Texas senator files Education Savings Accounts Bill

Senate Bill 3 was filed Monday by state Sen. Larry Taylor (R-Pearland).

AUSTIN - Less than a week after thousands rallied at the State Capitol for "School Choice", a state senator from Pearland, Texas filed Senate Bill 3 Monday to create an education savings account program, tax credit scholarship and educational expense assistance program.

Both Gov. Greg Abbott and Lt. Gov. Dan Patrick have voiced their support of a bill creating education savings accounts (ESAs). The republican leaders say Texas parents already have school choice, if they can afford to send their children to private school and argue ESAs open the door to that same opportunity to many more children.

The bill filed by Sen. Larry Taylor (R-Pearland) not only establishes an education savings account program, but also a tax credit scholarship.

These are funds parents can use if they decide to take their children out of public school and put them in a charter or private school or home-school them. The money can be used for private school tuition, private tutoring, online learning or instructional materials.

The money will come out of the state's budget, which is mainly funded through sales tax. How much money a family gets to use depends on their median family income, but ranged from 60 percent to 90 percent for parents of a child with special needs. The other 40 to 10 percent will be sent to the public school district the student would have attended.

In order for a student to be eligible for an ESA, they must have attended a private school the year before or be starting kindergarten or first grade for the first time.

The tax credit scholarship program will give businesses who donate into it a tax credit of up to 50-percent of their annual insurance tax liability. The scholarships are reserved for students in foster or institutional care, have a parent who is on active duty in the military or have a household income that's not greater than 200 percent of the free or reduced priced lunch guidelines.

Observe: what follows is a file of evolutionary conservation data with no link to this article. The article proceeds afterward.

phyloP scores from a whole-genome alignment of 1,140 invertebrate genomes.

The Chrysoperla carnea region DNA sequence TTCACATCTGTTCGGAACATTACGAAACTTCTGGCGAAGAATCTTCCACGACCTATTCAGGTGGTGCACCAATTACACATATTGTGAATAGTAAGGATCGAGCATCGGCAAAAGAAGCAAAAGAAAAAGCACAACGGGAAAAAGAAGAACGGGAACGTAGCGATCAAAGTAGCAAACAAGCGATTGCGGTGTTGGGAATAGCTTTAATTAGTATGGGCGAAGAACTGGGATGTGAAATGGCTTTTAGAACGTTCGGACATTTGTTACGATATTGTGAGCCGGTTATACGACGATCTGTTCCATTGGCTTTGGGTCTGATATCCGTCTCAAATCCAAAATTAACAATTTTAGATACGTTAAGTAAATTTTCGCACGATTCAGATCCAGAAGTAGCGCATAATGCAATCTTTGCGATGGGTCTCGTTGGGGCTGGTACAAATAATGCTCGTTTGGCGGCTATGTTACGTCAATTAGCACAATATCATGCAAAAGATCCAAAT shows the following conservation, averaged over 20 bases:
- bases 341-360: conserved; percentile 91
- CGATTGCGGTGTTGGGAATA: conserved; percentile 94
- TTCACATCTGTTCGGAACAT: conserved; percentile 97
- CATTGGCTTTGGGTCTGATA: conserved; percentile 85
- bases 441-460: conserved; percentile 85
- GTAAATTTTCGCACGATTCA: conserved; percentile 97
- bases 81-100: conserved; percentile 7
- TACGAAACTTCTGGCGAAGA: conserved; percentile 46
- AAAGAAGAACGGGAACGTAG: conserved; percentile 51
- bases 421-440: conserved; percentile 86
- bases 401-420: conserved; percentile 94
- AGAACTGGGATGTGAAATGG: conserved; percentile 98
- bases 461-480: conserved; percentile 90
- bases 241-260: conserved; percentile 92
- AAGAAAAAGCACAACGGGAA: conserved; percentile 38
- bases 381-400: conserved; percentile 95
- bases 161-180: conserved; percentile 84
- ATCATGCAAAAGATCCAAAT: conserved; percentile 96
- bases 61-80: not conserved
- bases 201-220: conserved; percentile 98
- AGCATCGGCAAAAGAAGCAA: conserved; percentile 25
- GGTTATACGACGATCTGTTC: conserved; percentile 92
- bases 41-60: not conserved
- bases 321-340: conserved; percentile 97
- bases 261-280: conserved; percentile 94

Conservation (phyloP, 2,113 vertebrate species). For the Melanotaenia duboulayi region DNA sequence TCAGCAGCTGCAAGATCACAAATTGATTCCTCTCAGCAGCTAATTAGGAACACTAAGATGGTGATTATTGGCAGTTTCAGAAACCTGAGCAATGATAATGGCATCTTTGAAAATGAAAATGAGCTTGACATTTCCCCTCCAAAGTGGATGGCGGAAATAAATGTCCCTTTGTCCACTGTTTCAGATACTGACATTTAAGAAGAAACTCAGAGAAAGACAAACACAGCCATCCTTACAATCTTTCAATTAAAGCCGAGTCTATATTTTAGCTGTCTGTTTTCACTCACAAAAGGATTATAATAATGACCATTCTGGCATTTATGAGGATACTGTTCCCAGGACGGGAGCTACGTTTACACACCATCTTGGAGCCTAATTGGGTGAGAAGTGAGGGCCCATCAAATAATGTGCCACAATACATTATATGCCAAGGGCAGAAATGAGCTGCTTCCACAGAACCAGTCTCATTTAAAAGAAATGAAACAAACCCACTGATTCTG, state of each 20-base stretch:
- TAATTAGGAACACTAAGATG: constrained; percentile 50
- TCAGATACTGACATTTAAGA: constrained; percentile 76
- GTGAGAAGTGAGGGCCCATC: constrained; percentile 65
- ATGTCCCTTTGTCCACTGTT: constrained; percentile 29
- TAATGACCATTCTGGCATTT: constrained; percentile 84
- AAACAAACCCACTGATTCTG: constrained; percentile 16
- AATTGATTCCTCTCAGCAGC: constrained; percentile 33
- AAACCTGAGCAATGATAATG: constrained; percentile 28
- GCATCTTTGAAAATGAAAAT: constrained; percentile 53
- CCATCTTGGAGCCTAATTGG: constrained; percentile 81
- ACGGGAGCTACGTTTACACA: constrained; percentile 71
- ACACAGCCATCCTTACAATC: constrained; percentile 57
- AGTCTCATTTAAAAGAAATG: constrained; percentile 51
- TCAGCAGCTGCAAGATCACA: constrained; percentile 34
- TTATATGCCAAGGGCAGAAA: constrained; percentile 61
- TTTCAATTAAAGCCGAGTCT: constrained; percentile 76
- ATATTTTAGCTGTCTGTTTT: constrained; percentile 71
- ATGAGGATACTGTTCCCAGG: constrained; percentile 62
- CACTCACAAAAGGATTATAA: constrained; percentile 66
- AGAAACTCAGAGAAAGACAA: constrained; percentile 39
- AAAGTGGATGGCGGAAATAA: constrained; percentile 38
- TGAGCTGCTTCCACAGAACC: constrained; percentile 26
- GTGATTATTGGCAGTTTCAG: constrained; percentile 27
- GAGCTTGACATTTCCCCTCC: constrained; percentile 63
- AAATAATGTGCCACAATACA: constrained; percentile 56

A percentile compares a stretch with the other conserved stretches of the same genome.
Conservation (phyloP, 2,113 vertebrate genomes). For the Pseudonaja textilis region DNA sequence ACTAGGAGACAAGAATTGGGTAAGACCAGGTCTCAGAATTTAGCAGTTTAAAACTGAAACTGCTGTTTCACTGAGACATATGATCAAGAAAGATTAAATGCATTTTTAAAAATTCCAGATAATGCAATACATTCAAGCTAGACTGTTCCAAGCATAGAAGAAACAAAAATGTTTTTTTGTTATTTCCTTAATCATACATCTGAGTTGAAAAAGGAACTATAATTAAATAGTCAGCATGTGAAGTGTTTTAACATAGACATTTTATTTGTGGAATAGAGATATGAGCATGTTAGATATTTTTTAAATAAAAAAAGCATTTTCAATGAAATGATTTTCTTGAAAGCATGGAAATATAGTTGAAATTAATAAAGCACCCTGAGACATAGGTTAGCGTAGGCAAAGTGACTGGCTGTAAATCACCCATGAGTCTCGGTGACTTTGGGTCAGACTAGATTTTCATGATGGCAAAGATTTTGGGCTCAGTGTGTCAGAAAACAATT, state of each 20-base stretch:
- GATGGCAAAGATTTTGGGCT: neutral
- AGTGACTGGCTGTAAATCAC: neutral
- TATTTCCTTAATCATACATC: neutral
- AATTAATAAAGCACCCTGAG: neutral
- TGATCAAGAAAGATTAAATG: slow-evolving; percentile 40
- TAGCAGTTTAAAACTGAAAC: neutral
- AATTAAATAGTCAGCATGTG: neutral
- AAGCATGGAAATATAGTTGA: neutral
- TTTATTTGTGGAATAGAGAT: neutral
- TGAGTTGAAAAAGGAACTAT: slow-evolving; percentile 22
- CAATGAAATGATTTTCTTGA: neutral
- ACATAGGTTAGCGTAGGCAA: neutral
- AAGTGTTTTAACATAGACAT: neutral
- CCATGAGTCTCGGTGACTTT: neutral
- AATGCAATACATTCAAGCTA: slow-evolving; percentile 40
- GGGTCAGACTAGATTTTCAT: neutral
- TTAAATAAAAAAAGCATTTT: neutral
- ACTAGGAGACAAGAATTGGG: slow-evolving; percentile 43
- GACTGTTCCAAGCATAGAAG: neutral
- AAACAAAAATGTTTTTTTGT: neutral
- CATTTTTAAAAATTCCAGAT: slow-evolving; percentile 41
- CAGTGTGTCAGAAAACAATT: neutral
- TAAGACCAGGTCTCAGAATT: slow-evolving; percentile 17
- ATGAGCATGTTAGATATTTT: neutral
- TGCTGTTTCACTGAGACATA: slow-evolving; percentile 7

"This is not money leaving the system. It is money following the student," Taylor said in a news conference Monday. "Frankly, it allows a school system that's maybe losing kids to maybe look at their own program and say 'what are we doing, why are these people leaving' and up their game. And frankly, that's the point."

Educator unions and lobby groups have concerns about the bill.

"Our major concern with really any voucher program is that it is going to pull state budget, tax dollars out of an accountable system and put them into a system with no real accountability for those tax dollars," said Monty Exter, Lobbyist for the Association of Texas Professional Educators. "Whether that money is coming directly from a public school or coming from the budget generally, it is going to cost some amount of money. That money is going to come out of state dollars, those dollars are tax payer dollars and they're planning to spend tax payer dollars on a non-public, non-accountable system."

Patrick estimates 15,000 students would use the program in the first year, and added the state has already budgeted for growth of 80,000 students a year in public school. Proof, he states, that education is getting more money, not less.

GO HERE to follow the progress of SB 3 in the Texas Legislature.

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